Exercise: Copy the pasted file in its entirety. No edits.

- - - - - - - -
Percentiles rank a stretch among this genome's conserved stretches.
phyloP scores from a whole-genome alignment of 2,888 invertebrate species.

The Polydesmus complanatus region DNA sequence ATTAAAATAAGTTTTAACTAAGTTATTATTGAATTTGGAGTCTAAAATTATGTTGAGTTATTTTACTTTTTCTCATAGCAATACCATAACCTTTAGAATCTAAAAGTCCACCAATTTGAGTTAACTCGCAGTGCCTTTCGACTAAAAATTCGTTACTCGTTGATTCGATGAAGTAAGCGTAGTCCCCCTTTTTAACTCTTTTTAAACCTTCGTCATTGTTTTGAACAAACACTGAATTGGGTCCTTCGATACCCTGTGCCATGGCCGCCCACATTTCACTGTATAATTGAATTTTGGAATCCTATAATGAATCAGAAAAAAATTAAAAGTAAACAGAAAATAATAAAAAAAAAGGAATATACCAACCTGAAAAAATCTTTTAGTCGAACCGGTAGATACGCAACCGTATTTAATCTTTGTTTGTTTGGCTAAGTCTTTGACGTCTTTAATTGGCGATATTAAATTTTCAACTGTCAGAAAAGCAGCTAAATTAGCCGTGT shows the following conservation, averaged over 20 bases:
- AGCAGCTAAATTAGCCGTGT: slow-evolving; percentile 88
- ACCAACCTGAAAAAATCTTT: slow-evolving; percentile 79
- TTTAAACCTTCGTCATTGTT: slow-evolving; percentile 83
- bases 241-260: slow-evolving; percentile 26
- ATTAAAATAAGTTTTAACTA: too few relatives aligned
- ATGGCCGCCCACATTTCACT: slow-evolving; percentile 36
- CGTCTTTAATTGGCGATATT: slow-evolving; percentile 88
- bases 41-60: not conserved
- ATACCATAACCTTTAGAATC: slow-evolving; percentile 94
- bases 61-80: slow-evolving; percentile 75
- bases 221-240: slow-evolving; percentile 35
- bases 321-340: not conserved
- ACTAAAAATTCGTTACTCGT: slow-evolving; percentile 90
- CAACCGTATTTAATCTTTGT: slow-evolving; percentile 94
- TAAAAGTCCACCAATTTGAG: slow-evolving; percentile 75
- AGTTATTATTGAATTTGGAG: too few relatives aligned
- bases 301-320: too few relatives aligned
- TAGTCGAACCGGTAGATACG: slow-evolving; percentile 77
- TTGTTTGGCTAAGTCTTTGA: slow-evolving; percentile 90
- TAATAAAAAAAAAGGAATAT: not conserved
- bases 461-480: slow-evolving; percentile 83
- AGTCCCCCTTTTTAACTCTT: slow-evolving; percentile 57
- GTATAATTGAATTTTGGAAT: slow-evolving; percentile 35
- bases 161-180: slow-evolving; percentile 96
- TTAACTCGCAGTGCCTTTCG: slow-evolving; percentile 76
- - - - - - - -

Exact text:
Percentiles rank a stretch among this genome's conserved stretches.
phyloP scores from a whole-genome alignment of 2,888 invertebrate species.

The Polydesmus complanatus region DNA sequence ATTAAAATAAGTTTTAACTAAGTTATTATTGAATTTGGAGTCTAAAATTATGTTGAGTTATTTTACTTTTTCTCATAGCAATACCATAACCTTTAGAATCTAAAAGTCCACCAATTTGAGTTAACTCGCAGTGCCTTTCGACTAAAAATTCGTTACTCGTTGATTCGATGAAGTAAGCGTAGTCCCCCTTTTTAACTCTTTTTAAACCTTCGTCATTGTTTTGAACAAACACTGAATTGGGTCCTTCGATACCCTGTGCCATGGCCGCCCACATTTCACTGTATAATTGAATTTTGGAATCCTATAATGAATCAGAAAAAAATTAAAAGTAAACAGAAAATAATAAAAAAAAAGGAATATACCAACCTGAAAAAATCTTTTAGTCGAACCGGTAGATACGCAACCGTATTTAATCTTTGTTTGTTTGGCTAAGTCTTTGACGTCTTTAATTGGCGATATTAAATTTTCAACTGTCAGAAAAGCAGCTAAATTAGCCGTGT shows the following conservation, averaged over 20 bases:
- AGCAGCTAAATTAGCCGTGT: slow-evolving; percentile 88
- ACCAACCTGAAAAAATCTTT: slow-evolving; percentile 79
- TTTAAACCTTCGTCATTGTT: slow-evolving; percentile 83
- bases 241-260: slow-evolving; percentile 26
- ATTAAAATAAGTTTTAACTA: too few relatives aligned
- ATGGCCGCCCACATTTCACT: slow-evolving; percentile 36
- CGTCTTTAATTGGCGATATT: slow-evolving; percentile 88
- bases 41-60: not conserved
- ATACCATAACCTTTAGAATC: slow-evolving; percentile 94
- bases 61-80: slow-evolving; percentile 75
- bases 221-240: slow-evolving; percentile 35
- bases 321-340: not conserved
- ACTAAAAATTCGTTACTCGT: slow-evolving; percentile 90
- CAACCGTATTTAATCTTTGT: slow-evolving; percentile 94
- TAAAAGTCCACCAATTTGAG: slow-evolving; percentile 75
- AGTTATTATTGAATTTGGAG: too few relatives aligned
- bases 301-320: too few relatives aligned
- TAGTCGAACCGGTAGATACG: slow-evolving; percentile 77
- TTGTTTGGCTAAGTCTTTGA: slow-evolving; percentile 90
- TAATAAAAAAAAAGGAATAT: not conserved
- bases 461-480: slow-evolving; percentile 83
- AGTCCCCCTTTTTAACTCTT: slow-evolving; percentile 57
- GTATAATTGAATTTTGGAAT: slow-evolving; percentile 35
- bases 161-180: slow-evolving; percentile 96
- TTAACTCGCAGTGCCTTTCG: slow-evolving; percentile 76